Rocky Mountain House store bars vaccinated customers

‘No proof the vax works and no proof it does not shed’

Bloc Québécois MP Sebastien Lemire rises during question period in the House of Commons on Parliament Hill in Ottawa on Friday, March 12, 2021. A Bloc Québécois MP has apologized for taking a screen shot of a Liberal MP who inadvertently appeared nude during virtual proceedings in the House of Commons last week. THE CANADIAN PRESS/Sean Kilpatrick
Bloc Québécois MP apologizes for taking nude photo of Liberal MP William Amos

‘I have no idea how that photo made its way into the media’

FILE - This Sunday, June 25, 2017, file photo shows TK Holdings Inc. headquarters in Auburn Hills, Mich. A driver in South Carolina is the latest person to be killed by an exploding Takata air bag inflator. Honda says that a faulty driver’s air bag blew apart in a crash involving a 2002 Honda Accord in Lancaster County, South Carolina. The company wouldn’t give details of the Jan. 9, 2021, crash near Charlotte, North Carolina, nor would it identify the person who was killed. (AP Photo/Paul Sancya, File)
South Carolina driver killed by exploding air bag inflator

Drivers can check to see if their vehicles have been recalled

Hospital staff shift the body of a COVID-19 patient on a stretcher to a waiting ambulance at a specialized COVID-19 hospital in Noida, a suburb of New Delhi, India, Wednesday, April 21, 2021. (AP Photo/Altaf Qadri)
Low on beds, oxygen, India adds global high 314K virus cases

Government rushing oxygen tankers to replenish hospital supplies

A traveler wearing a protective mask, due to the COVID-19 outbreak, walks through the nearly empty JetBlue terminal at Logan Airport in Boston, Friday, May 29, 2020. THE CANADIAN PRESS/AP, Charles Krupa
JetBlue expanding wings with service to Vancouver from New York and Boston

JetBlue will have to compete with Canadian airlines

Westerner Park’s Exhibition Hall was used as a vaccination clinic on Wednesday. A steady stream of people came to get their COVID-19 shots either by appointment or as walk-ins. Photo by PAUL COWLEY/Advocate staff
No long lineups at walk-in vaccination site in Red Deer

A steady stream of people walked into Westerner Park on Wednesday to… Continue reading

FILE - In this March 19, 2021, file photo, people take pictures of the Olympic rings installed by the Japan Olympic Museum in Tokyo. The vaccine rollout in Japan has been very slow with less than 1% vaccinated. This of course is spilling over to concerns about the postponed Tokyo Olympics that open in just over three months.(AP Photo/Hiro Komae, File)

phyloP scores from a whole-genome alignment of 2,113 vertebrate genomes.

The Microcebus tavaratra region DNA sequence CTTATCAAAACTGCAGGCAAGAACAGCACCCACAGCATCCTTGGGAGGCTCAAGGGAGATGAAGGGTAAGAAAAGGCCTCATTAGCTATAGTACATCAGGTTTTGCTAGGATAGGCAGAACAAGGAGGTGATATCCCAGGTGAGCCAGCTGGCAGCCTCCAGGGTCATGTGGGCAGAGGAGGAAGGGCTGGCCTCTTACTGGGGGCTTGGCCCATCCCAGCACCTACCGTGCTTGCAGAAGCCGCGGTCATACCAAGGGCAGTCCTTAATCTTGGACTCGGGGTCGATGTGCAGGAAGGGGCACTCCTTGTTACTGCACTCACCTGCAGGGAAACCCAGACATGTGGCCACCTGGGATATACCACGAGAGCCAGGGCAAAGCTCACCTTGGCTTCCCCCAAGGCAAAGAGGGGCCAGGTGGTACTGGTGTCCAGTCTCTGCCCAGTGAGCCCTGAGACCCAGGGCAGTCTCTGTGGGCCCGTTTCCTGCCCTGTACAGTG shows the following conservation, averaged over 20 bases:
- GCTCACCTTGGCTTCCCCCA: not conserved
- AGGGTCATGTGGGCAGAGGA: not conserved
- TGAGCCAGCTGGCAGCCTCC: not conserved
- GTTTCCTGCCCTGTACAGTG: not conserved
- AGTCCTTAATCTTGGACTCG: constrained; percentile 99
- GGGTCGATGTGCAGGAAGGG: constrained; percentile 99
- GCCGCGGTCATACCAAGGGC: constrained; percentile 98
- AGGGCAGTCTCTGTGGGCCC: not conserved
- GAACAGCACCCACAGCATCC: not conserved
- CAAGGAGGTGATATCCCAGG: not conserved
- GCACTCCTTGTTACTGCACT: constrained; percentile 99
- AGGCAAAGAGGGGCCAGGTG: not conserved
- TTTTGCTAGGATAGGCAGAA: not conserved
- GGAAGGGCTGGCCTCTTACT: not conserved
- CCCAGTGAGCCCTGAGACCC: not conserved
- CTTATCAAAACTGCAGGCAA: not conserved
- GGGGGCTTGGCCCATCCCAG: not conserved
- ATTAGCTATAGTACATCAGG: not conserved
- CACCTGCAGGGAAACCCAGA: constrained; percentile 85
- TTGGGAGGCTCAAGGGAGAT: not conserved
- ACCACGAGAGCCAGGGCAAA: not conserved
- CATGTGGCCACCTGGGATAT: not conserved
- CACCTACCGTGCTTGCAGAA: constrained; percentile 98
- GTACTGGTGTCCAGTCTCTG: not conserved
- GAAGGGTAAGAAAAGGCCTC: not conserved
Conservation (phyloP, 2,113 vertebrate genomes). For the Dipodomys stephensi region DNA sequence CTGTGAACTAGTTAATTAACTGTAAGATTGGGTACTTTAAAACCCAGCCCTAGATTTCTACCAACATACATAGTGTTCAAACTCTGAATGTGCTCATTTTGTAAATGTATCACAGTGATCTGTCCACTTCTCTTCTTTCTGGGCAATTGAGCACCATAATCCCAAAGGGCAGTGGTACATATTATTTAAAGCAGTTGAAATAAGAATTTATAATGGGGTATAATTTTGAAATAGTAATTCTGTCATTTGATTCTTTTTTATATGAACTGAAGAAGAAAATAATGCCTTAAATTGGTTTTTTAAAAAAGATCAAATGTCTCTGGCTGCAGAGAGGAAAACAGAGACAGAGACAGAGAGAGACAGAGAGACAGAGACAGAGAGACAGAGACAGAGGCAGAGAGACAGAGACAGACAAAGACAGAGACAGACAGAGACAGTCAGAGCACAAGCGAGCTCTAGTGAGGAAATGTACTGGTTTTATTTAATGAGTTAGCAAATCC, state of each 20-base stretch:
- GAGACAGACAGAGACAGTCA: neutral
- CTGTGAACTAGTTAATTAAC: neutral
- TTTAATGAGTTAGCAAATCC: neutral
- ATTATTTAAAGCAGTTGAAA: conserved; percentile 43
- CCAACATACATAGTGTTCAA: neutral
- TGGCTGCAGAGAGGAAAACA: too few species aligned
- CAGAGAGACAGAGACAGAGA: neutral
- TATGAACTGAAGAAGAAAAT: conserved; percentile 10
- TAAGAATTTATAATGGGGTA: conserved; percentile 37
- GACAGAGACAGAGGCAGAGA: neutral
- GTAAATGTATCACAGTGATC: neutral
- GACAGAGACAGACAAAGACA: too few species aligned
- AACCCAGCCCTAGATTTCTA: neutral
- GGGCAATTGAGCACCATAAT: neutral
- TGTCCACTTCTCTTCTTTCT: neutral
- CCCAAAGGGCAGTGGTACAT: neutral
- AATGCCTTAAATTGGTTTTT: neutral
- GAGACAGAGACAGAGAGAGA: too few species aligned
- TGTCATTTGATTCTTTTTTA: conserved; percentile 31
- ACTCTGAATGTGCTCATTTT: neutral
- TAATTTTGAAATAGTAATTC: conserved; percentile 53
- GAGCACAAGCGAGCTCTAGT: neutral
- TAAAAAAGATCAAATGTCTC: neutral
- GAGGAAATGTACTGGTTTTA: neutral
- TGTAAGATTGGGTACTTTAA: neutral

Olympic bodies launch competitive series in virtual sports

Olympic body hopes to reach more young people

Linda Tomlinson
Gardening: Leave the lawn until the soil is dry

Spring is arriving, Alberta style with warm days, cold days and snow.… Continue reading

Silent protests were held recently in response to Red Deer Public Schools’ decision to reject a Pride Week in favour of a Diversity Week. Some former employees at Red Deer Public are saying the decision is misguided. (File photo by Advocate staff)
Letter: School board silencing Pride Week concern

While it has been our practice to not comment on matters arising… Continue reading

Anderson scores twice as Canadiens down Oilers 4-3

Anderson scores twice as Canadiens down Oilers 4-3

New York Liberty guard Kia Nurse (5) shoots next to Indiana Fever's Kamiah Smalls during the first half of a WNBA basketball game Thursday, Sept. 10, 2020, in Bradenton, Fla. Nurse isn't just one of Canada's finest female basketball players, she's becoming a popular voice of the game as well. THE CANADIAN PRESS/AP -Phelan M. Ebenhack
Canadian basketball star Nurse is carving out space in sports broadcasting at just 25

Canadian basketball star Nurse is carving out space in sports broadcasting at just 25

Most Read